Don’t have a ton of money to rebrand (who does)? Here’s how one startup did it.
By Johanna Both (Co-founder & Growth Hacker, Tappointment)
After 10 days, 10 nights over which our team consumed an uncountable number of cups of coffee, bottles of Coke, bowls of ice cream and pizzas, our “rebranding sprint” was done. After some last-minute testing and finally catching up on sleep, I felt like other startups might be able to benefit from learning about our experience. There is no magic formula of course, but I also have some practical tips and tricks thrown in the mix 😉
Here we go step-by-step! Fasten your seatbelts.
1. Find a New Name = New Domain
Don’t waste time on finding the best name and realizing that you can’t use it online. Check them instantly for a free domain and also for a trademark if you need it. We made a brainstorming with the team and came up with more than 60 sparkling ideas (helped by some caffeine), but only those got onto the shortlist that had a domain available.
Bigger domain sites like Domain.com and Godaddy.com even give you some extra ideas. But be careful with them — they are also suggesting the same ideas to other customers. So if you found something cool and it’s free, reserve it quickly, don’t let others get hold of it.
2. Outsource Your Logo Design
So you found the name of the century, but how to match it with a nice logo? If you have a designer of your own, you may still consider the possibility of outsourcing this job. Why? Your designer may be busy with more important things (like your website) or usually you just can get more ideas in less time with crowdsourcing the logo design.
We actually used Squadhelp, one of the biggest crowdsourcing platforms, where you can work with a lot of talented designers and paying for only one idea, which you like the best! We got more than 200 ideas and versions for our logo in just one week and found more than 15 different ones that we really liked. Actually we had a fight for the best one.
Be aware that this only works if you can really describe what you expect as a final work, basics like color or font preference, and also some ideas about the style. We even had a harder job with this, as we also needed something that looks good as a mobile App icon as well. And don’t forget, you also have to give them regular feedback about their work to be able to make better versions. If you are an active contest holder they will be more active and creative as well!
3. Plan for the Sprint*
With the name and logo ready, the hard work starts. You have all those stuff where you have to implement it – website(s), Apps, social sites – especially if you’re rebranding an old version and not just branding a newly started project.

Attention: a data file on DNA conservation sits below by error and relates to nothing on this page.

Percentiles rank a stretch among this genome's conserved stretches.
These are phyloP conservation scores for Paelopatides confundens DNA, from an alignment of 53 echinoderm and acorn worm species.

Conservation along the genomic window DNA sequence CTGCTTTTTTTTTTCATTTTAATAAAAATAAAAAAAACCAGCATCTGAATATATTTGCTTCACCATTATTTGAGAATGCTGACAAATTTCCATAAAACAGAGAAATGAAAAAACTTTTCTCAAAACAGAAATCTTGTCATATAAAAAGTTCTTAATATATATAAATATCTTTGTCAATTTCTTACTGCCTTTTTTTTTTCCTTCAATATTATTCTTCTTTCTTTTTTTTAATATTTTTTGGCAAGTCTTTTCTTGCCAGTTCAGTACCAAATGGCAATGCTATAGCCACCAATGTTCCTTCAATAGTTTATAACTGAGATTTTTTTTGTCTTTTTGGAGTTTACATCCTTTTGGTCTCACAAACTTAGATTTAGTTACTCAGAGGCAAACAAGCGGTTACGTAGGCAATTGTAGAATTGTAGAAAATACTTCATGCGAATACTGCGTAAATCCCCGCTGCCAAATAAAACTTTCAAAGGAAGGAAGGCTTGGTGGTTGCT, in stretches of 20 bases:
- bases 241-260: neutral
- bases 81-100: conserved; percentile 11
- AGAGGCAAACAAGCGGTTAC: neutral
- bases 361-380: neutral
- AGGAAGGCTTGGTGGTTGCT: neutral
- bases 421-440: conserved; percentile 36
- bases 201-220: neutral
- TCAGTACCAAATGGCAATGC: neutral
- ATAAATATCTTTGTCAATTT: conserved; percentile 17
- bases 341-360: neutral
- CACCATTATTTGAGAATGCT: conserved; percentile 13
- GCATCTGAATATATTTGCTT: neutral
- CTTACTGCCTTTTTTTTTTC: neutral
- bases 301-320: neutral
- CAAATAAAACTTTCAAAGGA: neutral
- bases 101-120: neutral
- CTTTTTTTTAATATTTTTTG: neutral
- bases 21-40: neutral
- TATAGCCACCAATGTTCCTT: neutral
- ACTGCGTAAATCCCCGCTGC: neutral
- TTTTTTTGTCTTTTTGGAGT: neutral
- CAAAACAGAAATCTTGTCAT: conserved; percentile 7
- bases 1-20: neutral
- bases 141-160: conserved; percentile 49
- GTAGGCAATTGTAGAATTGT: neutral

Prepare a plan with tasks, deadlines and responsibilities of each team member. You can do this even in an Excel spreadsheet, but why not use something more effective like Trello. It’s a free tool for collaboration on bigger projects, really user-friendly and available on all the platforms u may need.
*I call this phase a Sprint as part of the SCRUM, a development methodology lately used frequently by application developer teams to be more effective in reaching their goal.
4. Give Your Landing Page Facelift
One of the biggest changes made in a rebranding sprint is usually the (re)new design of the website/landing page. With the new logo and colors you may need a huge facelift, or maybe you even have to start it from scratch.
Help your designer with wireframes, mockups and let him/her focus on the beautiful design. You can draw it on paper or be more effective with GoMockingbird – an online tool which is free up to one project and two collaborators. It has preloaded widgets to help you work fast and later you can modify it, and your designer will see these in real-time when preparing the design.
Check out our final result. How do you like it?
5. Map Out Your Social “Maze”
Yes it’s a maze, and to not get lost you have to follow some really basic rules to have a well-polished and efficient social presence. So maybe you’re “just rebranding,” which might only mean updating the logo and cover photo. But keep the following in mind:
Choose your social platforms wisely. Think of the target group you may need and what really works for that target. Be sure to have a strategy about when and what to post — engagement and activity are the most important factors.
If you’re brave and want presence on all the platforms, use a publishing tool, like Buffer, which helps you to publish and schedule posts. Friends+me is also a great tool for Google Plus lovers (like me) to schedule reshares on all other platforms.
If you already have active company profiles, be aware that some of the social channels can have limitations on name changes. On Facebook, you can change it only twice and only if you have less than 100 active followers. LinkedIn will change the name, but not able to change the name in the URL!
Some tips from “social evangelist” to help you get started:
- You can learn almost everything about Google+ from PlusYourBusiness
- Here you can find some tips about how to set up a Facebook Business Page
- Here’s a great post about how to use Twitter for business and marketing.
6. Test, Implement and Test Again
And last but not least, implement all the above and test, test, test… and implement the tested versions. But I’ll let a real engineer write a separate post about this.
However in a small team like ours the testing process is made by all the members.
So happy planning, executing and “bugkilling” for everyone 🙂